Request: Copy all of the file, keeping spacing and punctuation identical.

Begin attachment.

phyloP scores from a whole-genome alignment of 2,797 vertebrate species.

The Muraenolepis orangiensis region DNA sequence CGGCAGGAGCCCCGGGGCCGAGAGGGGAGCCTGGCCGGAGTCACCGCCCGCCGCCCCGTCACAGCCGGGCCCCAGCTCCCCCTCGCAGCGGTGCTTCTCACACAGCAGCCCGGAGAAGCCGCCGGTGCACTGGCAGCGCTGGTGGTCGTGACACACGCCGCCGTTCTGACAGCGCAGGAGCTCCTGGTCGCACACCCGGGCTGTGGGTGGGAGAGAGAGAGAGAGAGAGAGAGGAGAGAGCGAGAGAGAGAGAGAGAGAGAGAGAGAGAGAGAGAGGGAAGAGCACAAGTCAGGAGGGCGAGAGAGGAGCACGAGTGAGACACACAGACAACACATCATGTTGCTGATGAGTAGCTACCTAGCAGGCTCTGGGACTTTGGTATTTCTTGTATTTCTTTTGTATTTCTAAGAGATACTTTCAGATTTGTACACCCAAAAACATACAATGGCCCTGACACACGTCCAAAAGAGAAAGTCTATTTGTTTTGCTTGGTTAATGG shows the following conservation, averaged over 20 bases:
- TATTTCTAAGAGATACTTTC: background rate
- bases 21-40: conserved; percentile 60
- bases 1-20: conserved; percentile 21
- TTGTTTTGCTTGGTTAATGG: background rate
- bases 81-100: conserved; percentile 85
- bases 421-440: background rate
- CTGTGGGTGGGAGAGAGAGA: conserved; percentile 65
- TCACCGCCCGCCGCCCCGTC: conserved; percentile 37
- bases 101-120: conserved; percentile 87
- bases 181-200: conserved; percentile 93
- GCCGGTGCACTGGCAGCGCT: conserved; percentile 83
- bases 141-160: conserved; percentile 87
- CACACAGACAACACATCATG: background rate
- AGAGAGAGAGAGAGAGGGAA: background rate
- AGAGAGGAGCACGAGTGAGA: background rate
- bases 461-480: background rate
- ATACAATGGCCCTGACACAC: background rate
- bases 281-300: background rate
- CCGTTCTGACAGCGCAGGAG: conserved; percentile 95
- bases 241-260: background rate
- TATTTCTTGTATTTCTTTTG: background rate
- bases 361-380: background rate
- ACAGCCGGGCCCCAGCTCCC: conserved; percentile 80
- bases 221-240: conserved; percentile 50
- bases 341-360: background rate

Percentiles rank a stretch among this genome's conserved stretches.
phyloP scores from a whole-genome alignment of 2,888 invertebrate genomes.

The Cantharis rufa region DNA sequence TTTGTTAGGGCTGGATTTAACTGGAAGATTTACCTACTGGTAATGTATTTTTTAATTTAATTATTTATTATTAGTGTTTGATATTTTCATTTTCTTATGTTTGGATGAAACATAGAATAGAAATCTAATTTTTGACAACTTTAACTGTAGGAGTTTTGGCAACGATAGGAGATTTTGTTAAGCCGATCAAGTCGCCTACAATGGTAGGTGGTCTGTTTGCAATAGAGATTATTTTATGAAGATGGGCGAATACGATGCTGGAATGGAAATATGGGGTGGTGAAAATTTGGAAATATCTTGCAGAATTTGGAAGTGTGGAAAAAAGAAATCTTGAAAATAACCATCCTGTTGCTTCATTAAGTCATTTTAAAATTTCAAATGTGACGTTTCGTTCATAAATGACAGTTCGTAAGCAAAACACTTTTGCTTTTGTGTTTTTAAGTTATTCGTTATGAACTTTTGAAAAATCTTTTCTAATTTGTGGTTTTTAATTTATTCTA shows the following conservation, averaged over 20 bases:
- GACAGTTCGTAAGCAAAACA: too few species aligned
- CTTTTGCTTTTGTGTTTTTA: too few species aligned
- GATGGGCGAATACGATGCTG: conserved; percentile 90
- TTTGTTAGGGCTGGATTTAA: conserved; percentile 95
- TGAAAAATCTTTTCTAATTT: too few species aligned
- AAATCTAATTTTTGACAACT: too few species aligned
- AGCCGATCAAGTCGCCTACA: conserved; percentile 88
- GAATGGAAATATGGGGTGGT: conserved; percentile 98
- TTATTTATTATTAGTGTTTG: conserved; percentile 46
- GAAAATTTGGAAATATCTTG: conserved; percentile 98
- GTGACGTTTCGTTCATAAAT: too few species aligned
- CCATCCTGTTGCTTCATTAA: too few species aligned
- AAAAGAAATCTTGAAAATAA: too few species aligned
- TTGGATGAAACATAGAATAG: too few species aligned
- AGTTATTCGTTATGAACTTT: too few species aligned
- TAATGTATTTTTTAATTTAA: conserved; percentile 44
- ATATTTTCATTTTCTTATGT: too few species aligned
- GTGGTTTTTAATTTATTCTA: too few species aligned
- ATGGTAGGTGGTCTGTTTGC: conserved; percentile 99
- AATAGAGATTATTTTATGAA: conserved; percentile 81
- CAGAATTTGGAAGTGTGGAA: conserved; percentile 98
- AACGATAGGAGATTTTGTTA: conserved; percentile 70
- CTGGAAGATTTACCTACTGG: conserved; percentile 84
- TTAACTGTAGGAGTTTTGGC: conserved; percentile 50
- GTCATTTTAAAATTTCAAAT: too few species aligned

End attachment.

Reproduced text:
phyloP scores from a whole-genome alignment of 2,797 vertebrate species.

The Muraenolepis orangiensis region DNA sequence CGGCAGGAGCCCCGGGGCCGAGAGGGGAGCCTGGCCGGAGTCACCGCCCGCCGCCCCGTCACAGCCGGGCCCCAGCTCCCCCTCGCAGCGGTGCTTCTCACACAGCAGCCCGGAGAAGCCGCCGGTGCACTGGCAGCGCTGGTGGTCGTGACACACGCCGCCGTTCTGACAGCGCAGGAGCTCCTGGTCGCACACCCGGGCTGTGGGTGGGAGAGAGAGAGAGAGAGAGAGAGGAGAGAGCGAGAGAGAGAGAGAGAGAGAGAGAGAGAGAGAGAGGGAAGAGCACAAGTCAGGAGGGCGAGAGAGGAGCACGAGTGAGACACACAGACAACACATCATGTTGCTGATGAGTAGCTACCTAGCAGGCTCTGGGACTTTGGTATTTCTTGTATTTCTTTTGTATTTCTAAGAGATACTTTCAGATTTGTACACCCAAAAACATACAATGGCCCTGACACACGTCCAAAAGAGAAAGTCTATTTGTTTTGCTTGGTTAATGG shows the following conservation, averaged over 20 bases:
- TATTTCTAAGAGATACTTTC: background rate
- bases 21-40: conserved; percentile 60
- bases 1-20: conserved; percentile 21
- TTGTTTTGCTTGGTTAATGG: background rate
- bases 81-100: conserved; percentile 85
- bases 421-440: background rate
- CTGTGGGTGGGAGAGAGAGA: conserved; percentile 65
- TCACCGCCCGCCGCCCCGTC: conserved; percentile 37
- bases 101-120: conserved; percentile 87
- bases 181-200: conserved; percentile 93
- GCCGGTGCACTGGCAGCGCT: conserved; percentile 83
- bases 141-160: conserved; percentile 87
- CACACAGACAACACATCATG: background rate
- AGAGAGAGAGAGAGAGGGAA: background rate
- AGAGAGGAGCACGAGTGAGA: background rate
- bases 461-480: background rate
- ATACAATGGCCCTGACACAC: background rate
- bases 281-300: background rate
- CCGTTCTGACAGCGCAGGAG: conserved; percentile 95
- bases 241-260: background rate
- TATTTCTTGTATTTCTTTTG: background rate
- bases 361-380: background rate
- ACAGCCGGGCCCCAGCTCCC: conserved; percentile 80
- bases 221-240: conserved; percentile 50
- bases 341-360: background rate

Percentiles rank a stretch among this genome's conserved stretches.
phyloP scores from a whole-genome alignment of 2,888 invertebrate genomes.

The Cantharis rufa region DNA sequence TTTGTTAGGGCTGGATTTAACTGGAAGATTTACCTACTGGTAATGTATTTTTTAATTTAATTATTTATTATTAGTGTTTGATATTTTCATTTTCTTATGTTTGGATGAAACATAGAATAGAAATCTAATTTTTGACAACTTTAACTGTAGGAGTTTTGGCAACGATAGGAGATTTTGTTAAGCCGATCAAGTCGCCTACAATGGTAGGTGGTCTGTTTGCAATAGAGATTATTTTATGAAGATGGGCGAATACGATGCTGGAATGGAAATATGGGGTGGTGAAAATTTGGAAATATCTTGCAGAATTTGGAAGTGTGGAAAAAAGAAATCTTGAAAATAACCATCCTGTTGCTTCATTAAGTCATTTTAAAATTTCAAATGTGACGTTTCGTTCATAAATGACAGTTCGTAAGCAAAACACTTTTGCTTTTGTGTTTTTAAGTTATTCGTTATGAACTTTTGAAAAATCTTTTCTAATTTGTGGTTTTTAATTTATTCTA shows the following conservation, averaged over 20 bases:
- GACAGTTCGTAAGCAAAACA: too few species aligned
- CTTTTGCTTTTGTGTTTTTA: too few species aligned
- GATGGGCGAATACGATGCTG: conserved; percentile 90
- TTTGTTAGGGCTGGATTTAA: conserved; percentile 95
- TGAAAAATCTTTTCTAATTT: too few species aligned
- AAATCTAATTTTTGACAACT: too few species aligned
- AGCCGATCAAGTCGCCTACA: conserved; percentile 88
- GAATGGAAATATGGGGTGGT: conserved; percentile 98
- TTATTTATTATTAGTGTTTG: conserved; percentile 46
- GAAAATTTGGAAATATCTTG: conserved; percentile 98
- GTGACGTTTCGTTCATAAAT: too few species aligned
- CCATCCTGTTGCTTCATTAA: too few species aligned
- AAAAGAAATCTTGAAAATAA: too few species aligned
- TTGGATGAAACATAGAATAG: too few species aligned
- AGTTATTCGTTATGAACTTT: too few species aligned
- TAATGTATTTTTTAATTTAA: conserved; percentile 44
- ATATTTTCATTTTCTTATGT: too few species aligned
- GTGGTTTTTAATTTATTCTA: too few species aligned
- ATGGTAGGTGGTCTGTTTGC: conserved; percentile 99
- AATAGAGATTATTTTATGAA: conserved; percentile 81
- CAGAATTTGGAAGTGTGGAA: conserved; percentile 98
- AACGATAGGAGATTTTGTTA: conserved; percentile 70
- CTGGAAGATTTACCTACTGG: conserved; percentile 84
- TTAACTGTAGGAGTTTTGGC: conserved; percentile 50
- GTCATTTTAAAATTTCAAAT: too few species aligned